Earlier this week, Michigan Senate Majority Leader Mike Shirkey (R) appeared to cast doubt on President Trump’s attempted coup, acknowledging Biden’s victory and saying a coup was “not going to happen.” Nevertheless, Trump hosted both Shirkey and Michigan House Speaker Lee Chatfield (R) at the White House on Friday, days before Michigan is due to certify its statewide election results on Monday (the Trump campaign dropped its Michigan lawsuit on Thursday, falsely declaring victory).

(Michigan state senator Mike Shirkey (R) mobbed by protesters and reporters upon his arrival in Washington, DC. (Photo: Screenshot from WWMT and Facebook Watch/fair use)

Earlier this week I spoke with Katelyn Kivel, a Lansing-based reporter who covers the Michigan state capitol for Courier Newsroom’s The ‘Gander and is familiar with both Chatfield and Shirkey (full disclosure: Katelyn reported to me in my capacity as assignment editor for Grit Post between 2017 and 2019). She said while Chatfield and Shirkey are both reliably conservative Republicans, both are also cognizant of the potential for political blowback should they go along with Trump’s attempted coup.

“Although [Shirkey] did say he wanted there to be some sort of review of the election process, he didn’t see any way that the amount of votes being looked at was going to flip the state,” Kivel said in a phone interview. “If you look at state legislators, they tend to be pretty ambitious people, and they’re not willing to throw it all overboard for something that’s not going to have much impact.”

According to a Saturday report in the Wall Street Journal, both Chatfield and Shirkey said they “saw no reason the state’s vote should change” following their meeting with Trump. While this closes the door on Michigan’s coup attempt, it doesn’t necessarily close the door on a coup altogether.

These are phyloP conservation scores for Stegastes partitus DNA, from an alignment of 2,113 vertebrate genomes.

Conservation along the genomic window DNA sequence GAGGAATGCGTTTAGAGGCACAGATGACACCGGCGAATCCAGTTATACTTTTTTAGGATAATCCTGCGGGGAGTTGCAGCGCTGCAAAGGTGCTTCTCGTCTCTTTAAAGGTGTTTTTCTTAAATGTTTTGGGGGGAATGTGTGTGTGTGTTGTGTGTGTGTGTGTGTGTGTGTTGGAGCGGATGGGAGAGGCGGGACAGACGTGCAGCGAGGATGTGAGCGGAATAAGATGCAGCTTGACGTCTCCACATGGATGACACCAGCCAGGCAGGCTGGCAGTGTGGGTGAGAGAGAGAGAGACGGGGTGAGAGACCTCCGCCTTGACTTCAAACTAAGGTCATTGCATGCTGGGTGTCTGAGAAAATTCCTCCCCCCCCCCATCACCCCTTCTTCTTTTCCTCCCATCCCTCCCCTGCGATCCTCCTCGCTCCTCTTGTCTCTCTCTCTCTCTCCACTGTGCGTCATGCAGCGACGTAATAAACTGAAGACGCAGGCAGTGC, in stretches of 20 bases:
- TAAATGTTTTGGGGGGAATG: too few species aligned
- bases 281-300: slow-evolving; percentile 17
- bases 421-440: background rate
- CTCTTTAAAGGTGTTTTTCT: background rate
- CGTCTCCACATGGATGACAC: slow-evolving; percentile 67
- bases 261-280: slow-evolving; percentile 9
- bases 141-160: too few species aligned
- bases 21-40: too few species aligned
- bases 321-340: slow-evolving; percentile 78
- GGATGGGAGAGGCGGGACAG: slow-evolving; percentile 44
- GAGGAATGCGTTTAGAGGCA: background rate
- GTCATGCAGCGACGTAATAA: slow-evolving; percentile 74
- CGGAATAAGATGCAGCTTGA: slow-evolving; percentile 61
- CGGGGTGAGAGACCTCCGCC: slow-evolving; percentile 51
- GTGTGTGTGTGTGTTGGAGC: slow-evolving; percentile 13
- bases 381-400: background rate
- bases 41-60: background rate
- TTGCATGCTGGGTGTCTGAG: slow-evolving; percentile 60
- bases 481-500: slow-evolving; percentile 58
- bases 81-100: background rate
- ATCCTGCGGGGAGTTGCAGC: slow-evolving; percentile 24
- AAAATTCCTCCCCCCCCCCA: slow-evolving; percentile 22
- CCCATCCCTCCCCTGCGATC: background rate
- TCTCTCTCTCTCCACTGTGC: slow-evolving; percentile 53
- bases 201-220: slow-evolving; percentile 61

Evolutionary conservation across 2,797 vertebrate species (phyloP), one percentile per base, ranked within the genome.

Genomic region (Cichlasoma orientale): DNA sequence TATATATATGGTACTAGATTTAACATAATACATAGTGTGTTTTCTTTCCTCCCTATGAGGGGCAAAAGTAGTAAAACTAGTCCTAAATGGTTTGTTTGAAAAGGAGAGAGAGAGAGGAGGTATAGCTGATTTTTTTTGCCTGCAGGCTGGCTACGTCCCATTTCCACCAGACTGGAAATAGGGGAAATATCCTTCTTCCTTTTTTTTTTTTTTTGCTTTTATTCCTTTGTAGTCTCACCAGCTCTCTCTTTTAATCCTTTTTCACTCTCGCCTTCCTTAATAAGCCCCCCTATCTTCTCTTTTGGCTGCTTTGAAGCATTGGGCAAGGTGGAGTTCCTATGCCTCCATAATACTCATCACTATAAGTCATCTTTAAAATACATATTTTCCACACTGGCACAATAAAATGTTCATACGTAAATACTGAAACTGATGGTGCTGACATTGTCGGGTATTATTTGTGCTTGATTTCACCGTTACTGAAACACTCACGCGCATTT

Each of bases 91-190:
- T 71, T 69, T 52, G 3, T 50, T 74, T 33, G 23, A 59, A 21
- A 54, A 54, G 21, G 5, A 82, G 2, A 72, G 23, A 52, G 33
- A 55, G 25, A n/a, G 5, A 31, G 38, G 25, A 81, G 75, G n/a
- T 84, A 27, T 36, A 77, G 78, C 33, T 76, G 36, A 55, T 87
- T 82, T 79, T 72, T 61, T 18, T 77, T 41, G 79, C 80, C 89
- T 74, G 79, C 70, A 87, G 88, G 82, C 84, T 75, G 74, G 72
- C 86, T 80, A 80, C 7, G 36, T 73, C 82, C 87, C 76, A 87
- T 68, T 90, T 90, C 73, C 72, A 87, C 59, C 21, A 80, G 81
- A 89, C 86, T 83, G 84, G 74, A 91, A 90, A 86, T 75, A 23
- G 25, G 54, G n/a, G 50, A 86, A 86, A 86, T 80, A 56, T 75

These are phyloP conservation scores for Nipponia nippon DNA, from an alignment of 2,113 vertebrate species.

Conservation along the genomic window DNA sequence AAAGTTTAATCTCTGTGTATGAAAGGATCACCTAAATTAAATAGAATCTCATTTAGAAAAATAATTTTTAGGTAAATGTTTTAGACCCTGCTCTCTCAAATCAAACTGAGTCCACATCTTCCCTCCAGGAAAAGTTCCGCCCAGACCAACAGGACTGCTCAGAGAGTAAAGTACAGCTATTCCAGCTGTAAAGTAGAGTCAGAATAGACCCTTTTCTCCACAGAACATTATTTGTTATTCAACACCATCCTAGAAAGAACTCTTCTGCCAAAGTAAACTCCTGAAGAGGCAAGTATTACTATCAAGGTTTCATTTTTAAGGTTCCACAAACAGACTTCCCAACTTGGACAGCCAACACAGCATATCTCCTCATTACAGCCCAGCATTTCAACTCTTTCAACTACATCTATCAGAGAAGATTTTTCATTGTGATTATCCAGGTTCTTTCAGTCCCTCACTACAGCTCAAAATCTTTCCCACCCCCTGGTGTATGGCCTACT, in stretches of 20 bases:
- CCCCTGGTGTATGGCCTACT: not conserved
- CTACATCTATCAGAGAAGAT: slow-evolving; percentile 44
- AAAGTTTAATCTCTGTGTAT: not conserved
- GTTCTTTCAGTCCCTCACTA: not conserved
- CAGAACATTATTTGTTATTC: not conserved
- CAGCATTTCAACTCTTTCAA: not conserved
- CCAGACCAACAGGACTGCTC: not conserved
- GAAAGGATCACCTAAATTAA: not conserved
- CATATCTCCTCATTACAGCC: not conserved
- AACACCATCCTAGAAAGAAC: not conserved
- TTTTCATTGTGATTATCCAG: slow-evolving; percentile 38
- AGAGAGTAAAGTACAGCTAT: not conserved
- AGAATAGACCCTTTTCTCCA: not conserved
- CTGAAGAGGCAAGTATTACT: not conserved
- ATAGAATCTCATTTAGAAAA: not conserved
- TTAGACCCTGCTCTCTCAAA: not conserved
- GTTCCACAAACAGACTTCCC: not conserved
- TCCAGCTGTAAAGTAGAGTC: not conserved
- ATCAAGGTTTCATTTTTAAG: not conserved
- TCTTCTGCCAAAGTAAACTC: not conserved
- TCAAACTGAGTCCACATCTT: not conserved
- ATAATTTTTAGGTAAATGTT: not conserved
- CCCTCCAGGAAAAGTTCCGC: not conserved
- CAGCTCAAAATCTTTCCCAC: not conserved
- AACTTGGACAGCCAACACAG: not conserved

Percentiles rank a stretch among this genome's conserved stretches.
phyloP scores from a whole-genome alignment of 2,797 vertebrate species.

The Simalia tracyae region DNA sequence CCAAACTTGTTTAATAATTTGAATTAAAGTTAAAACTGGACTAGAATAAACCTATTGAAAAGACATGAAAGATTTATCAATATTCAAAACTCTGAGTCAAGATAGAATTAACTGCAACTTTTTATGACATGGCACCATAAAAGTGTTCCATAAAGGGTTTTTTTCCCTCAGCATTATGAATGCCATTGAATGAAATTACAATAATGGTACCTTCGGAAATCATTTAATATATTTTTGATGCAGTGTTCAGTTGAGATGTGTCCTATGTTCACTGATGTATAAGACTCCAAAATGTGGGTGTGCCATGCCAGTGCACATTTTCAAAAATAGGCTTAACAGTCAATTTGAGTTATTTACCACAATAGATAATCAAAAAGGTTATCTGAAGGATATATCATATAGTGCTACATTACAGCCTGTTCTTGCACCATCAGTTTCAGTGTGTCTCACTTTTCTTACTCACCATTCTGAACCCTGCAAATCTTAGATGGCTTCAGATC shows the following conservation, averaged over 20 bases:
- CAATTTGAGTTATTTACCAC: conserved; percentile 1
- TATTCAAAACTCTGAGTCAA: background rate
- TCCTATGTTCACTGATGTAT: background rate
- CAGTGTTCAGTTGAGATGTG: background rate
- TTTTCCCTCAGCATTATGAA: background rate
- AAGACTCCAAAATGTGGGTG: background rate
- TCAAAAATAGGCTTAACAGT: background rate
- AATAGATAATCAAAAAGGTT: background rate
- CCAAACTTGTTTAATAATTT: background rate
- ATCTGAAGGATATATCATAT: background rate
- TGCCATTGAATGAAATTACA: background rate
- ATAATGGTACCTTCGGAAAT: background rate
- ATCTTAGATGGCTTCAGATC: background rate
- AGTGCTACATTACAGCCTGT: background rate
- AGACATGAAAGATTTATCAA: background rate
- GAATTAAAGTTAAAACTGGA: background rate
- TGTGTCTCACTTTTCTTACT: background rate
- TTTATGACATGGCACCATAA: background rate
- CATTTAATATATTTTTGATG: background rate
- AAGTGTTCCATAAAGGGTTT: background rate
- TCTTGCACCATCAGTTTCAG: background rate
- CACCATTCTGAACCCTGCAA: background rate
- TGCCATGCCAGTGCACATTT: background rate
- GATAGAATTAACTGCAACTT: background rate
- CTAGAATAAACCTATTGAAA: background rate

Georgia has the same number of electoral votes as Michigan, as well as a legislature controlled by Republicans. And unlike Michigan, Pennsylvania, and Wisconsin, Georgia doesn’t have a Democratic governor who could theoretically veto an attempt by a Republican legislature to send pro-Trump electors to the electoral college. According to Kivel, that scenario unfolding would put America in uncharted waters.

“There is no earthly idea what would happen, because its completely unprecedented,” Kivel said. “Most people I’ve spoken to suspect that Governor [Gretchen] Whitmer would have the ability to prevent that from happening, whether it’s a veto or some other action.”

“[Whitmer] is willing to take a stand. She is not an easy person to push around,” she added.

Trump’s attempted coup is thankfully winding down as his options for overturning the result of the election are quickly running out. But the silence from national Republican leaders is nonetheless deafening. With the exceptions of Senators Susan Collins (R-Maine), John Cornyn (R-Texas), Lisa Murkowski (R-Alaska), Mitt Romney (R-Utah), Marco Rubio (R-Florida), and Ben Sasse (R-Nebraska), no Republican senators have referred to Joe Biden as President-elect.

According to Axios, only seven of 26 Republican governors have acknowledged Biden’s victory, along with just 11 out of 197 Republican members of Congress. This is despite networks declaring Pennsylvania for Biden two weeks ago on Saturday, November 7, putting him over the 270-vote threshold. Each day that elected officials refuse to acknowledge the results of a safe, secure, lawful election, weakens the democratic process even further. This fuels reckless conspiracy theories that give rise to dangerous, fascist elements within society that will last long after Trump leaves the White House on January 20.

Journalist Zach Roberts, who works with investigative journalist Greg Palast, recently filed a report from Georgia documenting far-right activist Nick Fuentes and a rally he led with conspiracy theorist Alex Jones. Fuentes, who marched at the violent “Unite the Right” fascist rally in 2017, called for a new party called “America First” to challenge Republicans, like Georgia Secretary of State Brad Raffensberger and Governor Brian Kemp, that refused to overturn a free and fair election.

This crowd numbered just 30 or so people. But now that one of America’s two major parties has taken the position that attempting a coup is a legitimate response to losing an election, it’s highly likely that crowds like these will only grow larger and more influential in the years to come.